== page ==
“For since death came through a man, the resurrection of the dead comes also through a man.” —1 Corinthians 15:21
“Do not abandon yourselves to despair. We are the Easter people, and hallelujah is our song.” —Pope John Paul II
Good Friday is a Christian holiday commemorating the crucifixion of Jesus and his death at Calvary. It is observed during Holy Week as part of the Paschal Triduum. It is also known as Holy Friday, Great Friday, Great and Holy Friday, and Black Friday.
“‘Twas Easter Sunday. The full-blossomed trees filled all the air with fragrance and with joy.” —Henry Wadsworth Longfellow
The Vatican announced last week that Pope Francis had invited all the bishops and priests of the world to “join him in the prayer for peace and in the consecration and entrustment of Russia and of Ukraine to the Immaculate Heart of Mary.” The prayer, which is to take place Friday afternoon, seemed on its face to be an uncontroversial sign of support for the Ukrainian people, but the news sent shockwaves through a certain segment of the Catholic world.
The pope’s announcement had tapped into one of the strangest and most heated debates in Catholicism, one that involves speculation about body doubles and forgeries; prophecies and visions of hell; secret messages; two global wars; the attempted assassination of a pope; and above all, the Virgin Mary.
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Ash Wednesday is one of the most popular and important holy days in the liturgical calendar. Ash Wednesday opens Lent, a season of fasting and prayer.
Ash Wednesday takes place 46 days before Easter Sunday, and is chiefly observed by Catholics, although many other Christians observe it too.
Ash Wednesday comes from the ancient Jewish tradition of penance and fasting. The practice includes the wearing of ashes on the head. The ashes symbolize the dust from which God made us. As the priest applies the ashes to a person’s forehead, he speaks the words: “Remember that you are dust, and to dust you shall return.”
Ashes also symbolize grief, in this case, grief that we have sinned and caused division from God. Writings from the Second-century Church refer to the wearing of ashes as a sign of penance.
Priests administer ashes during Mass and all are invited to accept the ashes as a visible symbol of penance. Even non-Christians and the excommunicated are welcome to receive the ashes. The ashes are made from blessed palm branches, taken from the previous year’s palm Sunday Mass.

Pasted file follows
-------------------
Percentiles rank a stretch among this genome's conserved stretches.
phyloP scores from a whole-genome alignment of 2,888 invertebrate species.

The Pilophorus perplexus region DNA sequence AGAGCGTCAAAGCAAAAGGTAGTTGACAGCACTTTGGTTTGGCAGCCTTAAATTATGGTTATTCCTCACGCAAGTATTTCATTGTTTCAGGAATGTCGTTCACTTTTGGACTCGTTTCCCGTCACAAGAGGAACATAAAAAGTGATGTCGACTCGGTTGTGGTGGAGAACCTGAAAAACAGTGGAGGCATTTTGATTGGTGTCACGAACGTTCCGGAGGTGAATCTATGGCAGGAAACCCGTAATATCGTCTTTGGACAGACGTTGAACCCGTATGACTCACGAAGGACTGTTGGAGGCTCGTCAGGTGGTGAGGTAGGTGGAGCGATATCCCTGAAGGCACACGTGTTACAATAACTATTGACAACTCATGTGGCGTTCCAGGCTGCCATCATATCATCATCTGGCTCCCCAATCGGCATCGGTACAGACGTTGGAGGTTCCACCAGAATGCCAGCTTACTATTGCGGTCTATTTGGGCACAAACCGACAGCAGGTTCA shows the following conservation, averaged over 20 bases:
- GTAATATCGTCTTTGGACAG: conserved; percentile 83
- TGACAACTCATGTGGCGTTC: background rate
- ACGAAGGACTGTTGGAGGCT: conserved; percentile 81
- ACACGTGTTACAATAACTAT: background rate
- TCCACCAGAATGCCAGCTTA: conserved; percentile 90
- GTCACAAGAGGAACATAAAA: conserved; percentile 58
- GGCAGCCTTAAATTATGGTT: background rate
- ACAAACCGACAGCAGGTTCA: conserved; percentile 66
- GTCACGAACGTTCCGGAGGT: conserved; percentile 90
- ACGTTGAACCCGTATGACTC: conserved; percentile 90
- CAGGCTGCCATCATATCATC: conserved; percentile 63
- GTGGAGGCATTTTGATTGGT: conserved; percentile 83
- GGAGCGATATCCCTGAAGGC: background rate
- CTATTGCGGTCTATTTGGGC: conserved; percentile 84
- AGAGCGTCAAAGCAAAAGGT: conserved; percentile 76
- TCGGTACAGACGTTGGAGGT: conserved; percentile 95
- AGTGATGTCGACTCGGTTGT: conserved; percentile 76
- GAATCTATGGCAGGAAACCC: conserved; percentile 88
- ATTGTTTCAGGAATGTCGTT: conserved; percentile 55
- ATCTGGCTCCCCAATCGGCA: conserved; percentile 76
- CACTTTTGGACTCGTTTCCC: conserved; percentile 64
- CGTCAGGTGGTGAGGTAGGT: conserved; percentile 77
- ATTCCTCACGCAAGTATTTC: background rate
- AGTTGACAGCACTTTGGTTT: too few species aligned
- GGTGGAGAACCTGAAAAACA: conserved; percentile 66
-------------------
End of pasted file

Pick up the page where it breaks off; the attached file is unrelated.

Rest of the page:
It is important to remember that Ash Wednesday is a day of penitential prayer and fasting. Some faithful take the rest of the day off work and remain home. It is generally inappropriate to dine out, to shop, or to go about in public after receiving the ashes. Feasting is highly inappropriate. Small children, the elderly and sick are exempt from this observance.
It is not required that a person wear the ashes for the rest of the day, and they may be washed off after Mass. However, many people keep the ashes as a reminder until the evening.
Recently, movements have developed that involve pastors distributing ashes to passersby in public places. This isn’t considered taboo, but Catholics should know this practice is distinctly Protestant. Catholics should still receive ashes within the context of Mass.
In some cases, ashes may be delivered by a priest or a family member to those who are sick or shut-in.
Ash Wednesday marks the beginning of the Season of Lent. It is a season of penance, reflection, and fasting which prepares us for Christ’s Resurrection on Easter Sunday, through which we attain redemption.
The ashes are made from the blessed palms used in the Palm Sunday celebration of the previous year. The ashes are christened with Holy Water and are scented by exposure to incense. While the ashes symbolize penance and contrition, they are also a reminder that God is gracious and merciful to those who call on Him with repentant hearts. His Divine mercy is of utmost importance during the season of Lent, and the Church calls on us to seek that mercy during the entire Lenten season with reflection, prayer and penance.